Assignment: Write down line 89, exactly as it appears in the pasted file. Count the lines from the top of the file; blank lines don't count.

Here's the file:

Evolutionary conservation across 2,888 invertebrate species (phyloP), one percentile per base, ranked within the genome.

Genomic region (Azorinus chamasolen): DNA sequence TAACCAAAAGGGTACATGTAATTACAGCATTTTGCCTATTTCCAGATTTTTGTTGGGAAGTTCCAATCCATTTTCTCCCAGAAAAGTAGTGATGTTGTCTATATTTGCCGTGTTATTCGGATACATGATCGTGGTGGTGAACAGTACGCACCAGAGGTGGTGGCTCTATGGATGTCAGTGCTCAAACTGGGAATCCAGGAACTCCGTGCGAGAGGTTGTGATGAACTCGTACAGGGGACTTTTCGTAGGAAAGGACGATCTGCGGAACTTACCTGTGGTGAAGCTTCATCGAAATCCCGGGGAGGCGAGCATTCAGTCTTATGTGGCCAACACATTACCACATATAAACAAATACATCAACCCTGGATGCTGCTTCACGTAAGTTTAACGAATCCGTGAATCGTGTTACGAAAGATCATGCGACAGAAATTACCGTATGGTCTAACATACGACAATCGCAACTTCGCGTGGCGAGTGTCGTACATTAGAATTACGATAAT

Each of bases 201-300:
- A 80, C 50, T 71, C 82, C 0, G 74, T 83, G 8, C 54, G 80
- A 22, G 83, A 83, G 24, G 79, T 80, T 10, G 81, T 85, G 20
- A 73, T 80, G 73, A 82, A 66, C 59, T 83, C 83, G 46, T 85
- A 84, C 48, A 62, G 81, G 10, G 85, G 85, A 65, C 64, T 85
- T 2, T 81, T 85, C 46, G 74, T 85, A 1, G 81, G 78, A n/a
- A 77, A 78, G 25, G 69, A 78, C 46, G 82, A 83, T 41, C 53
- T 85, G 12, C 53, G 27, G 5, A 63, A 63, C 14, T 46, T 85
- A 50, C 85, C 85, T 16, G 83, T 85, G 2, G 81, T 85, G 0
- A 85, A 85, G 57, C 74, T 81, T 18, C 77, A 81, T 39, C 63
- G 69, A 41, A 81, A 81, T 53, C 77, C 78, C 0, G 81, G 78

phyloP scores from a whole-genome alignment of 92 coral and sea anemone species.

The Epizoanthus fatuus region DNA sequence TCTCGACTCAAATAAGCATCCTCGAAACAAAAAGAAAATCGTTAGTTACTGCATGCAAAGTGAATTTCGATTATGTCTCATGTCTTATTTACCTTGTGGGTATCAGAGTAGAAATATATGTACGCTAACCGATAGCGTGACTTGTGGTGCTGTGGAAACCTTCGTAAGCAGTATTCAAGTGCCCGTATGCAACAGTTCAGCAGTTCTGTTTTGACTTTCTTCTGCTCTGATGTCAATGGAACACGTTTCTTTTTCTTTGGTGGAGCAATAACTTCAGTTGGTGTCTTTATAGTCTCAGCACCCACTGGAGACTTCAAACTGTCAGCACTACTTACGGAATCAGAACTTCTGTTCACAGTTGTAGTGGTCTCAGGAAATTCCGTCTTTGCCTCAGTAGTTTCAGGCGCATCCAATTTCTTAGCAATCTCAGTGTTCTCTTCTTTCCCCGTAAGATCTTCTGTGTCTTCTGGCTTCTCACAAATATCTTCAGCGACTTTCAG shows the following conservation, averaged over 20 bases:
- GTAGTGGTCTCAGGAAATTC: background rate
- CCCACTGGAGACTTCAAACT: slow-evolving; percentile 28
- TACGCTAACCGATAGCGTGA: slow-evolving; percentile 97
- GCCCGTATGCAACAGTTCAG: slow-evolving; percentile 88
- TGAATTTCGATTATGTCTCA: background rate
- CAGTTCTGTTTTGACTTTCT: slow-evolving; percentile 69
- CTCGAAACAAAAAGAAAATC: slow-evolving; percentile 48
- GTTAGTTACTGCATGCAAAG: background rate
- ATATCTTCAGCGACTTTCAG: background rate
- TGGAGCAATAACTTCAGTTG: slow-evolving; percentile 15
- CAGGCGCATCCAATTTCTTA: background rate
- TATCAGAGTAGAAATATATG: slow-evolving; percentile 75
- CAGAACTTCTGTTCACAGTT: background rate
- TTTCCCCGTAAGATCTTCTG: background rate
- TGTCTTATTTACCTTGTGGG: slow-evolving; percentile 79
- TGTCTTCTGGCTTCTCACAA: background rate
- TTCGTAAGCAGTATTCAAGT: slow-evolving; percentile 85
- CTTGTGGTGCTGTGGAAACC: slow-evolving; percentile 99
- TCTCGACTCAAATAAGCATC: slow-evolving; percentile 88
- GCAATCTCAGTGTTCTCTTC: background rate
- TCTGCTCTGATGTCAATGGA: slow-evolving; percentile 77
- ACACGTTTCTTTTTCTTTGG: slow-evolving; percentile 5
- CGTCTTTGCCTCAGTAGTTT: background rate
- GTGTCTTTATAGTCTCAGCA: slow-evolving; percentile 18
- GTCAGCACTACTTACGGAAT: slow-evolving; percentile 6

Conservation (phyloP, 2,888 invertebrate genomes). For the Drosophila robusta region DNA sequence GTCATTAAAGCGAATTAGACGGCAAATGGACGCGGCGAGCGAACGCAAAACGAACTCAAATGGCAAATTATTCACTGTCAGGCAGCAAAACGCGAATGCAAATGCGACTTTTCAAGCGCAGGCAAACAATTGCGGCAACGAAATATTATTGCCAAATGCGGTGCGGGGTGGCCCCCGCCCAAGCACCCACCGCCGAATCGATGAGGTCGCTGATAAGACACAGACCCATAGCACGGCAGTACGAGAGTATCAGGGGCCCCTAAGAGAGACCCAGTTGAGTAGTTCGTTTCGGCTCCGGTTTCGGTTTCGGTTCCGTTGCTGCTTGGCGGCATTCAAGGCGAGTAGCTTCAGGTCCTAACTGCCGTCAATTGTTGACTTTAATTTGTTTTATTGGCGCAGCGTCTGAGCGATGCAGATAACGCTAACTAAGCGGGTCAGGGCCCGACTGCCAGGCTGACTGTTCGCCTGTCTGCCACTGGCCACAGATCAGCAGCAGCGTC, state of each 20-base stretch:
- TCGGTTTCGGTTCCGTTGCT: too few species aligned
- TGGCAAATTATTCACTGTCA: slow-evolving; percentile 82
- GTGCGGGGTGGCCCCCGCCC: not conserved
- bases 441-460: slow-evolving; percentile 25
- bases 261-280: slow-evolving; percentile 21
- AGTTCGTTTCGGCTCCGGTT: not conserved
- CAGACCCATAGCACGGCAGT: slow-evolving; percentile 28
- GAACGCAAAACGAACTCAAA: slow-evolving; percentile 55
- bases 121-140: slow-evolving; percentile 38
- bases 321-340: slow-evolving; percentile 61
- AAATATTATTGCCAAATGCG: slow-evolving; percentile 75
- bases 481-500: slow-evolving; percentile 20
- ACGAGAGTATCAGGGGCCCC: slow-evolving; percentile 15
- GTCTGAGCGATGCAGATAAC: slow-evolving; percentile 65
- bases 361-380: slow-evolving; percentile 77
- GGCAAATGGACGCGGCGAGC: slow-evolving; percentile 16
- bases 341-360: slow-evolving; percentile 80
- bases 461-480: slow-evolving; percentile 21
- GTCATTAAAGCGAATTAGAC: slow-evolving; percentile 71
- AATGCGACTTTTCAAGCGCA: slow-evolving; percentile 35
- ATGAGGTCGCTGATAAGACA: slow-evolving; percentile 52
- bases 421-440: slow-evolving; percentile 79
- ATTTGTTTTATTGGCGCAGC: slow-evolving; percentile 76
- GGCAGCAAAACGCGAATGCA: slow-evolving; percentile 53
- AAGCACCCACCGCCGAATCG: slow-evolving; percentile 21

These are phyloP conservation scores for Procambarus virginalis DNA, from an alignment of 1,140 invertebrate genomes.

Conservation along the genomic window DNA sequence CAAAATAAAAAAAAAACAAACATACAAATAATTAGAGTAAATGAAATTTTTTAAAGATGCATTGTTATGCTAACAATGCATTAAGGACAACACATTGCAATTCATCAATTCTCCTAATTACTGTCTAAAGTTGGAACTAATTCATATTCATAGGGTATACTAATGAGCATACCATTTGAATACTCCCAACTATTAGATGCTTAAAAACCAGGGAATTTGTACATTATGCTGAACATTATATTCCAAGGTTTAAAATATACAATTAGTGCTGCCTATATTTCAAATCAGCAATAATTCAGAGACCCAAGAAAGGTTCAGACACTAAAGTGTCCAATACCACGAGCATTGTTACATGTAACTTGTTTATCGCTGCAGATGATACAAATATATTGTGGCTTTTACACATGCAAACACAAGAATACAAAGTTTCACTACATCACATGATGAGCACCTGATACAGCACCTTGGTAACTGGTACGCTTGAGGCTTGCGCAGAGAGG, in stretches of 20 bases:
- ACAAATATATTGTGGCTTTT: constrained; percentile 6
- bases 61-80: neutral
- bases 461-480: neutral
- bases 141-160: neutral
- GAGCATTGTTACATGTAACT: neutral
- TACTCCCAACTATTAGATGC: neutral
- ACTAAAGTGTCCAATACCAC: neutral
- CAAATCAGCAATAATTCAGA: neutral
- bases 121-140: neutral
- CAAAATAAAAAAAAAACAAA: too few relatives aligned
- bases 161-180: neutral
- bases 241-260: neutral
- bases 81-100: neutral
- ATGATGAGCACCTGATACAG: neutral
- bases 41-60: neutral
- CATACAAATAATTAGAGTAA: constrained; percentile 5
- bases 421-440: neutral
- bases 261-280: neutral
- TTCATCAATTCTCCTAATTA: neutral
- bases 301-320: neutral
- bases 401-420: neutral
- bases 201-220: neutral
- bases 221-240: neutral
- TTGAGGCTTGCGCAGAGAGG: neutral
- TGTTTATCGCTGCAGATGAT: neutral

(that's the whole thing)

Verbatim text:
- bases 401-420: neutral